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Runners Nemesis- The Calf Strain. What to Do to Get Back on your Feet

Calf Strains - A Guide to Getting Back on you Feet

Katie Breeze: Posted on 09 March 2018 04:11

When writing blog posts, I like to be guided by topics that I am either frequently asked about, or conditions that I seem to be seeing more of at a particular time.

Calf pain and strains appear to be topic of the moment right now, and so today, I've put together some information on common forms of calf injuries, their causes, common symptoms and recommended treatments .

For runners, they are frustratingly common and in their many forms, are often sudden in onset and initially stop you instantly in your tracks.

Having suffered a gastroc strain myself last year, I can whole-hearted sympathise with you if you are reading this for advice on how to help yourself, so I hope you find this useful.

In the fitness industry calf tears often occur in typical training activities such as shuttle runs (requiring rapid acceleration and change of direction), split jumps (where one leg is thrust backwards on landing), incline running and sprinting.

Similarly, injuries to the calf and/or achilles are extremely common in boxing sessions where participants are jumping and hopping on their toes, and regularly during running on uneven surfaces or during hill training, when the explosive extension of the knee combined with dorsi-flexion at the ankle when running intensely uphill, suddenly over stretches at the gastrocnemius musculotendinous junction.

Depending on their severity, you may feel a little sore but able to walk with a slight limp for a few days but return to activity within 1-4 weeks; you may be able to weight bear but not without the aid of crutches; or in severe circumstances, you may be completely incapable of weight bearing, and need the help of crutches to get around for a 2-3 weeks, with a very gradual return to mobility.

In more severe cases, where there is a full rupture of the gastroc, soleus or even the Achilles tendon, a much longer and very specific rehabilitation programme should be followed and closely guided by a professional therapist.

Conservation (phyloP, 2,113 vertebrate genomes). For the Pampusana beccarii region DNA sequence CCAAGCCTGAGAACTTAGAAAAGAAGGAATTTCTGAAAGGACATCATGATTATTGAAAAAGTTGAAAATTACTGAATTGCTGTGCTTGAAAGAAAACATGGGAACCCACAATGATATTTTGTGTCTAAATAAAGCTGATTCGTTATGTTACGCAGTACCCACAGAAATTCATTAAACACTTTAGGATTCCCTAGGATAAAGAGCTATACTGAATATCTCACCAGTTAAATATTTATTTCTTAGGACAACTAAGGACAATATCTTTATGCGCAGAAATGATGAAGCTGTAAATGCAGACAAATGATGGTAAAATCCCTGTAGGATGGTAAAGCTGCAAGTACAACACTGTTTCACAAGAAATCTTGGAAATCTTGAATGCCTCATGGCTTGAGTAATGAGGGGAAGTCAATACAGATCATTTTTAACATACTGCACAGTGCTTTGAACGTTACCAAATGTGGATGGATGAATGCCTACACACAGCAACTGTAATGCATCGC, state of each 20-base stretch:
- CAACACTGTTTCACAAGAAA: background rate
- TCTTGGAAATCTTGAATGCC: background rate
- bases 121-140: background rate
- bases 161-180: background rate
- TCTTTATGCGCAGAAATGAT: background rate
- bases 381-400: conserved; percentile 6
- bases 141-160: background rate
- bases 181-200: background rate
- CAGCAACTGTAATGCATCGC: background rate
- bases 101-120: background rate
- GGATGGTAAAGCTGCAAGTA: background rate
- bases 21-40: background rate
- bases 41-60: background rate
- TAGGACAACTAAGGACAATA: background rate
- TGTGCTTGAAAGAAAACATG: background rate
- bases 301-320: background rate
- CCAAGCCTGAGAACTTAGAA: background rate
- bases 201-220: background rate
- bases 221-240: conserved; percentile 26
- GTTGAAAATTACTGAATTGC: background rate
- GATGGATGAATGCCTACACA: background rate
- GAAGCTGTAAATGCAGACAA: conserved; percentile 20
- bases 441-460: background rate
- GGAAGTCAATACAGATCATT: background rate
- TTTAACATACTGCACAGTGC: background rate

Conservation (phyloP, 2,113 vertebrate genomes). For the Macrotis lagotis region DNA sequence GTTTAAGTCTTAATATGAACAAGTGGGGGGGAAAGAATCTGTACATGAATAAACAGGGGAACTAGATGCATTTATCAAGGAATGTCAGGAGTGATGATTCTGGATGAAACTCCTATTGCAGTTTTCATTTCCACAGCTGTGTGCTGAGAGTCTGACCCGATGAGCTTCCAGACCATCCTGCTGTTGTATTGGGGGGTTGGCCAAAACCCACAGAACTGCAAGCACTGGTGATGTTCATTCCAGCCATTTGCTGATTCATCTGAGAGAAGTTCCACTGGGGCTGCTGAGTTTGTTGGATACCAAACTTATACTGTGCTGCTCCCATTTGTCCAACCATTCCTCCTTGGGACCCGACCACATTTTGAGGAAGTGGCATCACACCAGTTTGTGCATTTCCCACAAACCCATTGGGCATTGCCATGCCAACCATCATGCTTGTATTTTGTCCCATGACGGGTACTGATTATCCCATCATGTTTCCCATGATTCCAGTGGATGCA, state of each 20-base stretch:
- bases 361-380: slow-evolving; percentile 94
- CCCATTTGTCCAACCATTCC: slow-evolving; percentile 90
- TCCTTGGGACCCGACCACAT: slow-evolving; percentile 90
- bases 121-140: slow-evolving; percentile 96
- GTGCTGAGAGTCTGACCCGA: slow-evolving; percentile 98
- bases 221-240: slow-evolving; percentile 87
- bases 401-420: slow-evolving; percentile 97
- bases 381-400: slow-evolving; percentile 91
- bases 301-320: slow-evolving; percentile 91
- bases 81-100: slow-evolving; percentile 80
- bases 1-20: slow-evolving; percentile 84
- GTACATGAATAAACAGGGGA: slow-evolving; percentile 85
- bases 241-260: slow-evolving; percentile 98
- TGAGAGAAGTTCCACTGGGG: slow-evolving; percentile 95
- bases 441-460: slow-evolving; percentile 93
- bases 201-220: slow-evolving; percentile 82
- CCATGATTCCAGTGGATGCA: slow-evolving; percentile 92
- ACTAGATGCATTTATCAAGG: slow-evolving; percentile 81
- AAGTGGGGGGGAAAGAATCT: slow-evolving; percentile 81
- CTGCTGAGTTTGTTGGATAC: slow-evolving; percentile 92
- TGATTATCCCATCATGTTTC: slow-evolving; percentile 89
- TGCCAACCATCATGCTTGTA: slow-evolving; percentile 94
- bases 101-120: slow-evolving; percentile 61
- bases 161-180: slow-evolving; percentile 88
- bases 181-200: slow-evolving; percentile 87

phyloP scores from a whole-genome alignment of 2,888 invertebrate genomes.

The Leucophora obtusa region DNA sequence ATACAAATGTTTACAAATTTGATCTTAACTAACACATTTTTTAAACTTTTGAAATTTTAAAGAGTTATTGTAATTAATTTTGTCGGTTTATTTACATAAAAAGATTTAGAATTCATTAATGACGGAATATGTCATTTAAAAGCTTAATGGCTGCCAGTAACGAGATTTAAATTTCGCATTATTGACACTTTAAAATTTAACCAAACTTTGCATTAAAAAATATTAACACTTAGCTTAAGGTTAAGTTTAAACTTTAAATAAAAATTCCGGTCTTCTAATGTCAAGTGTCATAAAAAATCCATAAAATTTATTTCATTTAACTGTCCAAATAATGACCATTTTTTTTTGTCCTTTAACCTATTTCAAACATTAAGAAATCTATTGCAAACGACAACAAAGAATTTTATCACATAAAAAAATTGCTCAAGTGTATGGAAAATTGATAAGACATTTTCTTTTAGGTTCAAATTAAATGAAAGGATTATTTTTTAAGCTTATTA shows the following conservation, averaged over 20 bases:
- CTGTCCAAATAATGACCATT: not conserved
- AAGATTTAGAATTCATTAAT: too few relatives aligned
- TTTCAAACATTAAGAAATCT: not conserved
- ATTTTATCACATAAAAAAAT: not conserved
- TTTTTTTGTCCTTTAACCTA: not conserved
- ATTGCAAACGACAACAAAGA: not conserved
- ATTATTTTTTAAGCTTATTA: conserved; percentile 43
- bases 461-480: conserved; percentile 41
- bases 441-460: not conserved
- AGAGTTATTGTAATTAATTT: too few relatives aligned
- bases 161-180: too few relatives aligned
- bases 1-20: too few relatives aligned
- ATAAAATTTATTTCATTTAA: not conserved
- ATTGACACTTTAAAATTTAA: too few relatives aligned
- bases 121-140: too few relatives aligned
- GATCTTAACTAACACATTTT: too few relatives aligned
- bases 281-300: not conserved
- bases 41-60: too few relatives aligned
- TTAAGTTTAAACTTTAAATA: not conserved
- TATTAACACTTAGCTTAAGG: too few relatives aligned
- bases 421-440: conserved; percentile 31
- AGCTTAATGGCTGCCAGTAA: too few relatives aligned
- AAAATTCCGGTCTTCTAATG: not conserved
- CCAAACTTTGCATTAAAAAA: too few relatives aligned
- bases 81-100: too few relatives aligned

The good news is, that following the careful rehab plan outlined here, and most importantly, looking after the injured site in the very early stages after injury with the PRICE protocol (protection, rest, ice and elevation for the initial 24-48hrs), will put you on the front foot back to recovery.

Of course every individual responds to rehab differently, and so I would urge you to seek advice from a Sports Therapist or Physiotherapist who will fully assess your injury, and help guide you back to fitness.

As a rough guide, your therapist will:

  • Take a health history and details of the mode of injury or of what you were or had been doing when you first felt it

  • Ask what you have done to treat it so far

  • Examine the area to determine if there is any swelling or bruising present and will palpate your calf to find out which area is most sore

  • Check if there are any unusual bumps or dips in the calf area, (usually the result of a section of torn muscle fibres and would indicate a more severe strain

  • Examine the appearance of your Achilles tendon and how it moves as they squeeze your muscle. It is important to rule out tearing of the Achilles tendon, which can appear very similar to a calf strain in the initial stages.

  • Ask you to contract your muscle and move your knee and ankle joints in order to determine how much range of motion you have and whether or not moving your foot causes calf pain.

Further tests will be performed actively, passively and resisted, in order to help determine the location, severity and nature of the strain. It is likely that these tests will be performed in any subsequent treatment sessions to assess the stage of rehab and determine the how best to progress exercises.

So to help you have a clearer picture of what structures the therapist will be assessing, lets look at the calf and what it is made up of.


The calf muscles are in the lower leg, at the back of the shin bone, and are primarily made up of:

1) the large and powerful GASTROCNEMIUS muscle which spans from just above the back of the knee to the base of the heel bone

2) the SOLEUS which sits beneath the gastrocnemius, and

3) the PLANTARIS muscle and tendon (not shown) is long and thin, and joins the soleus and gastrocnemius muscles to insert onto the calcaneus (or heel bone) via a common tendon – the Achilles tendon

Interestingly, although not shown in the figure above, the plantaris muscle is composed of a thin muscle belly and a long thin tendon.

  • It is 2-4 inches long and is actually absent in 7-10% of the population.

  • It performs a weak part in moving the knee and ankle, but is largely considered redundant, and is therefore often used as a source for tendon grafts

It is quite commonly overlooked as a cause of pain, when assessing the lower leg and especially Achilles tendon. It can sometimes be the primary source of pain however, and thus it is necessary to diagnose and manage a plantaris tendinopathy in order to perform at your physical best and make a complete recovery.


Due to the large gastrocnemius muscle crossing over both the knee and the ankle, it functions to bend the knee and point the foot/raise the heel. These two key movements of everyday life allow the foot to push off during walking and running and also with the assistance of the soleus, to provide balance and stability when landing from a jump.